(This is the sixth post in a series on wisdom from baseball co-written with Mark Stanifer.)
What makes a teamplayer ideal? Patrick Lencioni, writing about this in a 2016 book, may not have meant to highlight attributes that make up an established trend in baseball, but much of his content applies. That trend is the manufacturing, valuing, and usage of the Utility Player (a player who can play several positions competently, a sort of jack of all trades).
My Cardinals certainly are riding this trend with players like Matt Carpenter, Greg Garcia, and Kolten Wong. They bring excitement to the clubhouse and the field with their versatility. But the player who has best modeled the worth of the Utility Player over the last decade is Ben Zobrist. Zobrist has been called the Father of Utility, and with good reason. He’s been at it most of his career, which includes playing for the last two World Series champions.
So what does Zobrist have, besides talent, that makes him the ideal teamplayer? What does a Utility Player possess that any teammate could possess, regardless of the team or their position, and be an ideal teammate? Here is a short list:
Lencioni includes this as one of his three attributes of the ideal teamplayer. To be hungry means to want it more, to be self-motivated, to have what Bill Hybels calls a holy discontent. Hungry teammates want to be on the field, at the plate in the big moment, or dedicated to every workout and routine. They aren’t satisfied letting the rest of the team outdo them; they are passionate about carrying their weight and taking on more responsibility.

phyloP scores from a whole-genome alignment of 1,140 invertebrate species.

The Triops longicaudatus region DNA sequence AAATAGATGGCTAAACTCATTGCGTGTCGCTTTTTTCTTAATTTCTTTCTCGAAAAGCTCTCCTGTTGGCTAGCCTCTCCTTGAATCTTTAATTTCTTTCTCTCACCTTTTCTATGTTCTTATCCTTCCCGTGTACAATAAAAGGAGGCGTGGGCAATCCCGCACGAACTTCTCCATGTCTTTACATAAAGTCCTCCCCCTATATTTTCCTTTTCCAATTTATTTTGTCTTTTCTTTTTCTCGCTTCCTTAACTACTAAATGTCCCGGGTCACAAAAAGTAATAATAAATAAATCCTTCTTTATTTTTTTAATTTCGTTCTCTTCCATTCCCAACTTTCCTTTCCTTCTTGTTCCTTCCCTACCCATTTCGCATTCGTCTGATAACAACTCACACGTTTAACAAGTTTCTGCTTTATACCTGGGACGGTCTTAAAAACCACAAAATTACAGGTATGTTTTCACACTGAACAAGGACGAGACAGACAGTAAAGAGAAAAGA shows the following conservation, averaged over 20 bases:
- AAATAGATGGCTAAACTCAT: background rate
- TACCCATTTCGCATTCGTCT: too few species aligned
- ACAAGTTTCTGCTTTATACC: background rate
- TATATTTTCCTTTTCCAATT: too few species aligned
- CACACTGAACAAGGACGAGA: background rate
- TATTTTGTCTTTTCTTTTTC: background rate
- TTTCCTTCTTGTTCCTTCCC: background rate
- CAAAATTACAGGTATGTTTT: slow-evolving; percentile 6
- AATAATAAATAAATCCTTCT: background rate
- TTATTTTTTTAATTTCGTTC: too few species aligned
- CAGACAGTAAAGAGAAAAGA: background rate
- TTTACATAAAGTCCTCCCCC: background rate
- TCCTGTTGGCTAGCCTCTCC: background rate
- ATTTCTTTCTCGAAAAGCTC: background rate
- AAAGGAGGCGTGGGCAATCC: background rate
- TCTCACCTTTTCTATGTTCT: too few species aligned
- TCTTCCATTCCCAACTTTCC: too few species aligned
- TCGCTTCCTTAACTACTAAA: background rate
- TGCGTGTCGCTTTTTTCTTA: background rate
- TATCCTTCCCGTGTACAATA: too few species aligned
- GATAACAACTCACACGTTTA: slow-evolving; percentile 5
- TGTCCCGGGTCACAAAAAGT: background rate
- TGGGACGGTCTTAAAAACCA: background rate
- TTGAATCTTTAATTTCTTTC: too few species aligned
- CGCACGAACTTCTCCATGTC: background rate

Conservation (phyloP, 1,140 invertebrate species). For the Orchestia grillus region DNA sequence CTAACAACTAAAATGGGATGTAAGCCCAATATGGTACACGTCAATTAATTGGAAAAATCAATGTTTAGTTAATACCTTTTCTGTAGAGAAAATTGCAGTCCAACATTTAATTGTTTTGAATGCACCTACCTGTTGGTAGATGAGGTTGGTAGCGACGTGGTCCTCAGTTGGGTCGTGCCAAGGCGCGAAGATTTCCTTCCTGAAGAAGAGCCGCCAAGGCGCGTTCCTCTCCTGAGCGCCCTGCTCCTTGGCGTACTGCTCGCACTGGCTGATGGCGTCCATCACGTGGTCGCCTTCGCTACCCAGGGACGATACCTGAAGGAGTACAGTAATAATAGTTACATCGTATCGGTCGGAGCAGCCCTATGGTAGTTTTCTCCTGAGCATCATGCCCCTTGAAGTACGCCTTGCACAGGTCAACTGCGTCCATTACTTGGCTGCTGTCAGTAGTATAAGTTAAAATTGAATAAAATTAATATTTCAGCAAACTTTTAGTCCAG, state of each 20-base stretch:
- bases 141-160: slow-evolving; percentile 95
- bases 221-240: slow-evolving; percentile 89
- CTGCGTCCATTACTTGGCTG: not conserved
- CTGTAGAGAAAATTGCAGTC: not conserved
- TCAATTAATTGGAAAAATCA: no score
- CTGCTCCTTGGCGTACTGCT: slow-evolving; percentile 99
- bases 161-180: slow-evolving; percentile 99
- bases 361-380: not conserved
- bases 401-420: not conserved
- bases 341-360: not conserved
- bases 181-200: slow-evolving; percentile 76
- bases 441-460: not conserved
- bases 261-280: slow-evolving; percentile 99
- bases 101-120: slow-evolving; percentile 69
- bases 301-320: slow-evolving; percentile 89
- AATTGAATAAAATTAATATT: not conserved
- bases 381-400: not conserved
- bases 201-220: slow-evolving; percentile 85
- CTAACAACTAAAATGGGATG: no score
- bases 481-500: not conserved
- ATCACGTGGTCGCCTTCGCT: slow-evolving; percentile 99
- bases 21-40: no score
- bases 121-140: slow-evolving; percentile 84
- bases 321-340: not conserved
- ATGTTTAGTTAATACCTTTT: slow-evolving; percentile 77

If you’re not careful, hunger can blind you. Hunger could lead you down the “it’s my way or the highway” path. To avoid that road, the ideal teamplayer values and pursues being flexible. If he’s not in the lineup every day, he trusts the coach. If he’s asked to move to another position for a short term to cover for an injured teammate, he trusts the decision. Hunger and flexibility must be present for the ideal teamplayer to maintain balance.
“Team First” Mentality
The Utility Player will fail with a “me first” mentality. Eventually, all teamplayers would. Building and maintaining a “team first” mentality is what the ideal teamplayer does. They show up on time, they meet deadlines, they squelch any temptation to complain, they even offer to give the rookie a shot at glory. The ideal teamplayer knows how to and works hard at staying off any ego trips.
So what about your life teams (family, work, community, ministry)? Maybe you aren’t the skilled Utility Player, but would your leader call you hungry? What’s your flexibility level? Who mostly comes in first in your thoughts, you or the team?
If God has placed you on that team as the Utility Player, how are you managing your perspective on your position? Your position on the team is what God designed for the team and for you. Stay hungry and flexible. Keep team first. Be ideal.